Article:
Why “Social” Before “Environmental” in ESG Matters
The work of AECOM Great Lakes Inc., which moved its primary office housing about 75 employees to Detroit last year, is the designer and builder of the Gordie Howe International Bridge, is designing the Henry Ford Macomb Hospital expansion, and also is working on I-75 and I-696 replacement work in addition to other infrastructure projects.
The office is part of Dallas-based AECOM – ranked No. 310 on the 2023 Fortune 500 – which works on infrastructure projects across the globe.
SBN Detroit talked with G. Jerry Attia, AECOM Great Lakes vice president and managing principal, about how the company thinks about and acts on sustainability and how its presence in Detroit impacts the city and Southeast Michigan.
Q: What should we know about AECOM’s approach to sustainability?
A: AECOM is the world’s largest infrastructure consulting firm, and we design infrastructure in four main areas:
- Vertical infrastructure – mostly buildings and anything vertical.
- Horizontal infrastructure that consists mostly of transportation systems such as highways, train rails, rapid transit, and other transportation systems, etc.
- Underground water infrastructure including stormwater management systems, water distribution systems, and other electrical systems.
- Program management for infrastructure systems that fall outside of those three groups.
We also have an environmental business. When it comes to sustainability, everything we do uses carbon, so we have a large focus on the environment and resilience around infrastructure and building decisions.
Within our new office in Detroit, when it comes to ESG (environmental, social, and governance) we put a lot of emphasis on the S – making good social decisions. In today’s market, often the “E” takes precedence over the “S,” and in cities like Detroit, the “S” must come first. Understanding the needs and constantly seeking the voice of disenfranchised people as to how they interact with infrastructure is paramount.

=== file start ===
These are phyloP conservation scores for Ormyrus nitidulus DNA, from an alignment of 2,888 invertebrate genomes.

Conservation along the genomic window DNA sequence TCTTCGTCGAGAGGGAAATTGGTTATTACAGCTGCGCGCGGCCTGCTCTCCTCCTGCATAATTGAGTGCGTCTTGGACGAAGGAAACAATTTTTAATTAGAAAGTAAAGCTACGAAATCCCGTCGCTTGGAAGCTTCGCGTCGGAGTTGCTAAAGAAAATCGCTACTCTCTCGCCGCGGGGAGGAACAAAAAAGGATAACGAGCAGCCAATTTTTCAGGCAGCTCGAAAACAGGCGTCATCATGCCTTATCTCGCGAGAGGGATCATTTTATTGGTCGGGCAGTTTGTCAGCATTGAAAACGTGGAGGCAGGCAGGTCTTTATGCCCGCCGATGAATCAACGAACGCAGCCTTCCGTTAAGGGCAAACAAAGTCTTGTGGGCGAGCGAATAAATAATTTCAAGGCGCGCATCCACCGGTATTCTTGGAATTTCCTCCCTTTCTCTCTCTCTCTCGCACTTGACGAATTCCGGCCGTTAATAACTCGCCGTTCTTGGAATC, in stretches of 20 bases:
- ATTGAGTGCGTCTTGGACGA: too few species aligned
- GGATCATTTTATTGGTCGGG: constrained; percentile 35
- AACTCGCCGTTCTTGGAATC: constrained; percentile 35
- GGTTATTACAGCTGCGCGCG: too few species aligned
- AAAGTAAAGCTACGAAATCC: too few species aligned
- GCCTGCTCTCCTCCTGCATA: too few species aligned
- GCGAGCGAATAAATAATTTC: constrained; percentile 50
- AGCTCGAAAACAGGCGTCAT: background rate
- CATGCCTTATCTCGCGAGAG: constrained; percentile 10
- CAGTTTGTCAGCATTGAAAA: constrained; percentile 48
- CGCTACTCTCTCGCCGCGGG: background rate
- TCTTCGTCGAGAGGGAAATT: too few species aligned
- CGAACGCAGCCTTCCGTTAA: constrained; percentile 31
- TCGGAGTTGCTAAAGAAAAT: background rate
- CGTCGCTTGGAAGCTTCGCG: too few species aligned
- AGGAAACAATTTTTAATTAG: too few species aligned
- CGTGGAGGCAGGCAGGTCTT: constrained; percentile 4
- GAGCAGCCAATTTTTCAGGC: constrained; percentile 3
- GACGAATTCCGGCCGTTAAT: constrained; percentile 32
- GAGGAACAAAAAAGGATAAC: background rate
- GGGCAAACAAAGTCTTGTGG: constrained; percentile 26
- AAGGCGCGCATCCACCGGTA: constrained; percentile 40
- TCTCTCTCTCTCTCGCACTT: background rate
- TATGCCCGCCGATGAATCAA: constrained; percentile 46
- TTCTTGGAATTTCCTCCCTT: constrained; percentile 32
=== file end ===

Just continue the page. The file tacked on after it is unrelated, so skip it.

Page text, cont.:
So, we like to think about the “whom” in infrastructure. There has been a history of poorly made infrastructure decisions that have adversely affected certain social groups and as such they become less resilient.
One example of this is the highway designs and redlining that happened in the ‘50s and continues to this day. Infrastructure is developed to enhance the economy and create economic development but often is not focused on the needs of disenfranchised people. A lot of my work in Detroit is focused on advancing opportunities for African Americans in engineering and architecture.
Q: Will you elaborate a bit on how you think AECOM’s approach now keeps in mind the “whom” in infrastructure so as to not adversely affect certain social groups?
A: I always insist we do two things we did not use to do on every project. First, we seek out the most diverse team possible – including gender, racial, and ethnic diversity. I believe that diversity of thought is the key to creativity.
Second, we seek out as many people who are going to be affected by the imposition of whatever infrastructure project or building we are considering and get their perspectives in advance. This means get out of the C-suite and into the user groups, look for unintended consequences of actions, study history to understand the shortcoming of previous infrastructure projects, look for consensus and collaboration among people and seize on it, address the concerns as thoughtfully as possible, and incorporate the affected individuals needs into the solution.
Design thinking can be really helpful when solving big problems. I work to lead the team to look always look for multiple benefit solutions, always be empathetic, and always seek out unique perspectives to understand a problem more deeply. And that only happens with diversity.
Q: Has AECOM always had this focus on sustainability?